A new program in the Virginia Beach, Va., jail is making it easier for inmates to communicate with their families through voice, text and video — but those connections come at a cost.
(TNS) — It probably happens at least a few times a day in the cell block where Jacob Carlson is housed at the city jail.
"Jacob. You've got another visit," one of the other inmates will call out. And more often than not, it's Carlson's girlfriend.
She's not at the jail, though.
Most of the time, she's at the doctor's office where she works, using her cellphone to call one of the new computer tablets recently placed in Carlson's cell block.
The devices were supplied to the jail free of charge by GTL, a Northern Virginia tech firm that specializes in technology for jails and prisons, according to the sheriff's department.
They allow inmates to have web-based video chats with their family and friends from their cell block during designated hours. They also can be used to send text messages, watch movies, play games, read books and news articles, listen to music, and order items from the canteen. Several educational sites also are available.
The jail, which houses about 1,400 inmates, received 250 of them last week — about one for every five to six inmates, jail spokeswoman Kathy Hieatt said. If the demand turns out to be high, more tablets will be added, Hieatt said.
In the block where Carlson is assigned, there are eight for 32 inmates.
"A lot of them (inmates) have family that don't live in the area, and can't come to the jail for visits," said Chief Deputy Victoria Thomson, who oversees operations. Having tablets in the cell blocks allows friends and family to have some face time with inmates most anytime from anywhere in the world.
While the devices were provided free to the sheriff's department, most services cost money.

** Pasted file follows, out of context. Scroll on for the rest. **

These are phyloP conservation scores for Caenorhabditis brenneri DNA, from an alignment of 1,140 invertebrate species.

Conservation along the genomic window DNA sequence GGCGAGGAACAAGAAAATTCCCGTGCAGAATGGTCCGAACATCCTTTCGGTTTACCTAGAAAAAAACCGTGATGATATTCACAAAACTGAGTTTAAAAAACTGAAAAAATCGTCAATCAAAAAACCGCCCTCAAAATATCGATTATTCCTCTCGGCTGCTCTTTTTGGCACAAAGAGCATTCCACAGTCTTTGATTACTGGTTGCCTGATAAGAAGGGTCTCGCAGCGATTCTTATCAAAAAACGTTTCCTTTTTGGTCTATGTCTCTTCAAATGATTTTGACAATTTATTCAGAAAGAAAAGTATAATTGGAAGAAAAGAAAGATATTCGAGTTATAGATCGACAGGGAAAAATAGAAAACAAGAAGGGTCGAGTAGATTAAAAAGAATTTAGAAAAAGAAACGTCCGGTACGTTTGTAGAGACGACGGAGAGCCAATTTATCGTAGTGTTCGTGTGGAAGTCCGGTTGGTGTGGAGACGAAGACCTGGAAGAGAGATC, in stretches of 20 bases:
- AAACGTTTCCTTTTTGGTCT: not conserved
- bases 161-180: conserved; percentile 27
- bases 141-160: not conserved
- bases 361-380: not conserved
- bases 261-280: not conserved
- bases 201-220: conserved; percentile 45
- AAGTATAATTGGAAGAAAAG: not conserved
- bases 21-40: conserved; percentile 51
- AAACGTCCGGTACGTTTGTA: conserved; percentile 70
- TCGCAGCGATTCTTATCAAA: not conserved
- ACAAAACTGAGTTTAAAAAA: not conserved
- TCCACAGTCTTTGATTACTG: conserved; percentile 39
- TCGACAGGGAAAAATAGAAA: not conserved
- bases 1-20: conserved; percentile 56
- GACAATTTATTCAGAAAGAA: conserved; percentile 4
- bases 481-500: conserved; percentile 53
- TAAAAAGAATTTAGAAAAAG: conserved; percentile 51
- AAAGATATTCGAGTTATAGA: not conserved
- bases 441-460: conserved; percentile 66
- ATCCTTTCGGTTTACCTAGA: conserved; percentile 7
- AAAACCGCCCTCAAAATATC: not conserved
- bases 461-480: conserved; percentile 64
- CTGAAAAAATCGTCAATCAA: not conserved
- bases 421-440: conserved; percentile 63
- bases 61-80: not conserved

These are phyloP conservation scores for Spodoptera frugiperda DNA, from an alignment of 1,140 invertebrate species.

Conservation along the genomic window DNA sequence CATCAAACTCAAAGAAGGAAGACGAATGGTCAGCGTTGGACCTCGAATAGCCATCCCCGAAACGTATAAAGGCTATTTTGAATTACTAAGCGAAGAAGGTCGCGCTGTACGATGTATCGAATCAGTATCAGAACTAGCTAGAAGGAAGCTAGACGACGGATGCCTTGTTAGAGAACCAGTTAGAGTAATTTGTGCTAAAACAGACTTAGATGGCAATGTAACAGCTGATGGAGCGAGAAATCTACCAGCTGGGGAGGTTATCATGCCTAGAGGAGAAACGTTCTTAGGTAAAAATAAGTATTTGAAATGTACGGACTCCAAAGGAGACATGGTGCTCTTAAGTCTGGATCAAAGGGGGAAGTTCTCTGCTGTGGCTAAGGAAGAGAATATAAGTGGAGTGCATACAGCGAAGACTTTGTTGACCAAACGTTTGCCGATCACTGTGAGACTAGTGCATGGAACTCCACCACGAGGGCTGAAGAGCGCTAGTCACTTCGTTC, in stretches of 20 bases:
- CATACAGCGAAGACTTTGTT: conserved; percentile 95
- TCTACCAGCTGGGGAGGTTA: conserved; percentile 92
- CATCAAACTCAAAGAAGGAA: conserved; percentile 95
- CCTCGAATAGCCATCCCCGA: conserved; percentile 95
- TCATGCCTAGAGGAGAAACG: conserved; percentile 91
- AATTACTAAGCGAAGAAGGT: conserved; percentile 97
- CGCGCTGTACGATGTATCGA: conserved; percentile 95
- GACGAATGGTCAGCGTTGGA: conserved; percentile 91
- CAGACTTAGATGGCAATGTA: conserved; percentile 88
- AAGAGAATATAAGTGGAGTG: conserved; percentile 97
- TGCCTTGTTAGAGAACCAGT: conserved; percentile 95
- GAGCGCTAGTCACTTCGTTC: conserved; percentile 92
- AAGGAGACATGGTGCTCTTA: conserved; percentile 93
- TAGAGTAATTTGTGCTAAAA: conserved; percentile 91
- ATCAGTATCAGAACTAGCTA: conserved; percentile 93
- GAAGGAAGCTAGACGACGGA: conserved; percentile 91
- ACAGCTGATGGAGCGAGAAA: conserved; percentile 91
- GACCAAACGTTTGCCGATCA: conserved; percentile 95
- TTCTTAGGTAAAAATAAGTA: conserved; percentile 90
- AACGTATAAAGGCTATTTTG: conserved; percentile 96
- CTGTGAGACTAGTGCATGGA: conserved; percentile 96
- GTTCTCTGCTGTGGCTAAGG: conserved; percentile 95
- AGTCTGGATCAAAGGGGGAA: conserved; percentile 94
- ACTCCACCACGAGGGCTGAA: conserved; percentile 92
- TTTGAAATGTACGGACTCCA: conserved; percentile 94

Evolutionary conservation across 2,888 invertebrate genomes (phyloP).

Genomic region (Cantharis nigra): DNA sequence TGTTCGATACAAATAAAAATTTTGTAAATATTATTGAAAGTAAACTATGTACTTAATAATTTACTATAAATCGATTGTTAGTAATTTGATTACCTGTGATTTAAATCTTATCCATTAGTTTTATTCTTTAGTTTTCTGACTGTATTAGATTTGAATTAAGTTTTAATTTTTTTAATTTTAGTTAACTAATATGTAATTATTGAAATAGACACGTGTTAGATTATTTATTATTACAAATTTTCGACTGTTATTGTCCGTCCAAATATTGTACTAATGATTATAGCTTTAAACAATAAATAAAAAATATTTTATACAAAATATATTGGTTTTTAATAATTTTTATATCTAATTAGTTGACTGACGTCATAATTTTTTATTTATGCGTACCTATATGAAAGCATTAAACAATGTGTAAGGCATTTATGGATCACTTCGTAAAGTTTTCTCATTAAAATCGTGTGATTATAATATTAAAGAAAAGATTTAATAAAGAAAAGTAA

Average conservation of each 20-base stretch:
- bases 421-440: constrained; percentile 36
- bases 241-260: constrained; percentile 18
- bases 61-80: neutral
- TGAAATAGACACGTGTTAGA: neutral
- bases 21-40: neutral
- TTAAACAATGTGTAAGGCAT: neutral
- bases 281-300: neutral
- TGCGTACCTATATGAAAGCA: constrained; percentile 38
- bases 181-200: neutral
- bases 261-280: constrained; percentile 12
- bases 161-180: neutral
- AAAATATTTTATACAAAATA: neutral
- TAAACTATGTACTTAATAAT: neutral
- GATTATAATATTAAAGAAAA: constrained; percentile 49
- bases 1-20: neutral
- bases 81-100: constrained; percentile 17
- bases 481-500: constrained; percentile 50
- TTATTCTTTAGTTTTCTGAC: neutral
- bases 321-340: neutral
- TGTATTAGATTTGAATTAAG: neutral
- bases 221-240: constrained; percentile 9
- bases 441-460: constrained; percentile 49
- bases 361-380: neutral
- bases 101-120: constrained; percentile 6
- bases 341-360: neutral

Video chats cost 25 cents a minute, or $7.50 for a half hour. Text messages up to 500 characters are 25 cents each. An hour and a half-long movie can total about $4.50. Free services include scheduling visits with the jail's medical staff, or logging a complaint, Hieatt said.
Inmates pay for the charges with money that they or others put into pre-paid accounts. The sheriff's office will collect 25 percent of the revenue earned by GTL.
The devices have been popular. About 2,000 web-based visits and 17,000 messages were recorded in the first week, Hieatt said.
Prior to the tablets being made available, the only way to see an inmate face-to-face was to schedule a meeting and come to the jail to talk via video monitor. That service will continue to be available to use for free.
For remote visits, inmates have to use the tablets in the area where they are docked on the wall. But they can take the devices to their bunk when they want to watch a movie, read or listen to music. Each inmate was supplied with a set of headphones when the technology was installed.
All activity is recorded and monitored, Hieatt said. Inmates who use them in violation of the facility's rules risk losing their privileges and could face other sanctions deemed necessary, she said.
Carlson, 23, who has been jailed since August on a probation violation and expects to be released in May, has been a frequent user. In addition to video chats with his girlfriend, he's watched an episode of "House of Cards" and checked out some of the educational information.
One of his favorite offerings is a skateboarding video game. He estimated that he spent more than $20 playing one day, and about $200 overall since the tablets got there.
"It's kind of addicting," he said.
Carlson's girlfriend works two jobs, so it's difficult for her to come to the jail, he said. His mother lives in Florida and isn't able to get there. She hasn't figured out how to use the system yet, but hopes to soon with help from his girlfriend, he said.
"To be able to see someone you care about, it makes it a lot better," Carlson said.
©2019 The Virginian-Pilot (Norfolk, Va.). Distributed by Tribune Content Agency, LLC.